MEMBRANE SEAL LEAKAGE IN NON-FRACTURED CAPROCKS BY THE FORMATION OF OIL-WET FLOW PATHS
G. M. G. Teige1*, C. Hermanrud1,2 and H. G. Rueslåtten3
1 Statoil Research Centre, Rotvoll, N7005, Trondheim, Norway.
2 Also at: University of Bergen, N-5007, Bergen, Norway.
3 Numerical Rocks, Trondheim, Norway.
*author for correspondence: email@example.com
Leakage through non-fractured shaly caprock sequences is often envisioned as hydrocarbon percolation through water-wet pore networks. Leakage by this process requires that the buoyancy of the hydrocarbon column overcomes the capillary entry pressure of the caprock pores. If it does not, then leakage through caprocks that are not hydrofractured depends on diffusion of hydrocarbons, which is an extremely slow process. As a result, the hydrocarbon residence time would be almost endless.
We suggest a novel model for leakage through non-fractured caprock shales. Two lines of laboratory-based research motivate our suggestion. One of these addresses wettability alterations, while the other addresses pore-scale fluid flow in the presence of capillary sealing. The latter approach has demonstrated that water can flow vertically through water-wet oil reservoirs and further through caprocks, whereas the oil remains in the reservoir. This recognition is a consequence of the observation that residual water in the reservoir can be both continuous and mobile.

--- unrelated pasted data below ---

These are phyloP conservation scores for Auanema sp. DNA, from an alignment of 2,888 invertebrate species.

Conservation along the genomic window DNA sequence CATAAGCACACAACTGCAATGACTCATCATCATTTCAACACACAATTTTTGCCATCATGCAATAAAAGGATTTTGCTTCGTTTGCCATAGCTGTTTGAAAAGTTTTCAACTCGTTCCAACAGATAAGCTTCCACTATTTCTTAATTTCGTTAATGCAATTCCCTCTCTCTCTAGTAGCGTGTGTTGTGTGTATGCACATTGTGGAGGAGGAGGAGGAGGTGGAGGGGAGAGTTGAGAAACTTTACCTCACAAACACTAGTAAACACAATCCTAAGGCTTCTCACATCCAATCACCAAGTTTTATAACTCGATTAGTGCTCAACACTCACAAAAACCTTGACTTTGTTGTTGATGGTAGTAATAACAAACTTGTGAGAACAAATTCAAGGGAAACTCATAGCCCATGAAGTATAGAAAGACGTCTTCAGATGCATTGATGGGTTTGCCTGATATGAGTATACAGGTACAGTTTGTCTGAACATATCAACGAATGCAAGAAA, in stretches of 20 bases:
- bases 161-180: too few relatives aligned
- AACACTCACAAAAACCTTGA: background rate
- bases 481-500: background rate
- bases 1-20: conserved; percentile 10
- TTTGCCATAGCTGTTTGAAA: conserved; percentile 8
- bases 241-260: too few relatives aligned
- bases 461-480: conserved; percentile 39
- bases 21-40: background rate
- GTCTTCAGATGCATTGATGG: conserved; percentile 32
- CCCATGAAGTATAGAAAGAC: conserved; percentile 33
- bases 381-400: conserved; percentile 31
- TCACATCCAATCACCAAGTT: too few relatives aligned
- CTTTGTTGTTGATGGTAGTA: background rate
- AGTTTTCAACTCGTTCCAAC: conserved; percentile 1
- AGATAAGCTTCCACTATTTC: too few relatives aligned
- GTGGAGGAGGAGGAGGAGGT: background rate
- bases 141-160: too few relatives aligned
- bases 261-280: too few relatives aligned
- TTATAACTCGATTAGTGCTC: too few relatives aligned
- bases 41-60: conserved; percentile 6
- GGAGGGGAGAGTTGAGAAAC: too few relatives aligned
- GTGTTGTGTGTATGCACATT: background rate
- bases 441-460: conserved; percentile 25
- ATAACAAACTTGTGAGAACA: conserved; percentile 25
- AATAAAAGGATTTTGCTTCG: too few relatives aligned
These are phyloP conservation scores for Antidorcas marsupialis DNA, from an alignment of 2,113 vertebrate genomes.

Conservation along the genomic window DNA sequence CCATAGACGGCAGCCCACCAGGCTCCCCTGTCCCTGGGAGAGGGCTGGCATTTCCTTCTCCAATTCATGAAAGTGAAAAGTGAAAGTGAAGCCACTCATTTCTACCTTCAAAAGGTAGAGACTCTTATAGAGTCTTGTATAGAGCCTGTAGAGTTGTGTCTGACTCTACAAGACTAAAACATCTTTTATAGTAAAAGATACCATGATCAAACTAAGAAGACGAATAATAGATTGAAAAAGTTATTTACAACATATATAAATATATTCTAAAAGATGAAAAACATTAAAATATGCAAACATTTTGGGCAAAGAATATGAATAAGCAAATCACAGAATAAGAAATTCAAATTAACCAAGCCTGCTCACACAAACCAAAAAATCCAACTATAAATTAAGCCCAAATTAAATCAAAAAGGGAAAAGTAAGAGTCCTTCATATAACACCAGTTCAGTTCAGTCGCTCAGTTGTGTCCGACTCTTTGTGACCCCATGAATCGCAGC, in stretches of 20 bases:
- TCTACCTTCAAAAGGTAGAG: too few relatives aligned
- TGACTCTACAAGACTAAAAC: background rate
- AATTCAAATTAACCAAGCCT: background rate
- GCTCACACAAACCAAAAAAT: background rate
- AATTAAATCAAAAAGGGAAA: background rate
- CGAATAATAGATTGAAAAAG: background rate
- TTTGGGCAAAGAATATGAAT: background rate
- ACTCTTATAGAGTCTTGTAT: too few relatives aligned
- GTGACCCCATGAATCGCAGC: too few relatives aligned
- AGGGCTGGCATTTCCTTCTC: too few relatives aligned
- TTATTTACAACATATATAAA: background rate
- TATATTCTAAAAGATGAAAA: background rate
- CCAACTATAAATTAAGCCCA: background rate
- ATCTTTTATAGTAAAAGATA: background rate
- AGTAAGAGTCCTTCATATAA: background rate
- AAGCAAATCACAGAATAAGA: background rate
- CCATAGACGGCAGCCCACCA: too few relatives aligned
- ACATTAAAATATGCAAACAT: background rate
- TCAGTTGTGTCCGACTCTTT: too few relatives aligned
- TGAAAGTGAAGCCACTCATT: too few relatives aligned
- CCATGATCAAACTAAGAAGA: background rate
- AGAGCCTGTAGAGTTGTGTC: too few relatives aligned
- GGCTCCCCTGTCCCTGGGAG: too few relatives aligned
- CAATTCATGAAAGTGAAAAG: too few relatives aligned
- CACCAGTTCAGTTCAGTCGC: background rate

We suggest that such flow of residual water through reservoirs and into caprocks can lead to the establishment of oil-wet flow paths in membrane seals. This process takes place in a sequence of events that leads to wettability alterations in the seals. Such wettability alterations allow seals to leak by multiphase Darcy flow, which would hardly happen if the seals were water wet and with sufficiently small pore throats.
One implication of this model is that capillary sealing will be effective only for a limited period of time. The model also predicts that residual oil saturation in the shales as a whole remains low, as the suggested flow paths only develop locally and develop narrow leakage pathways.
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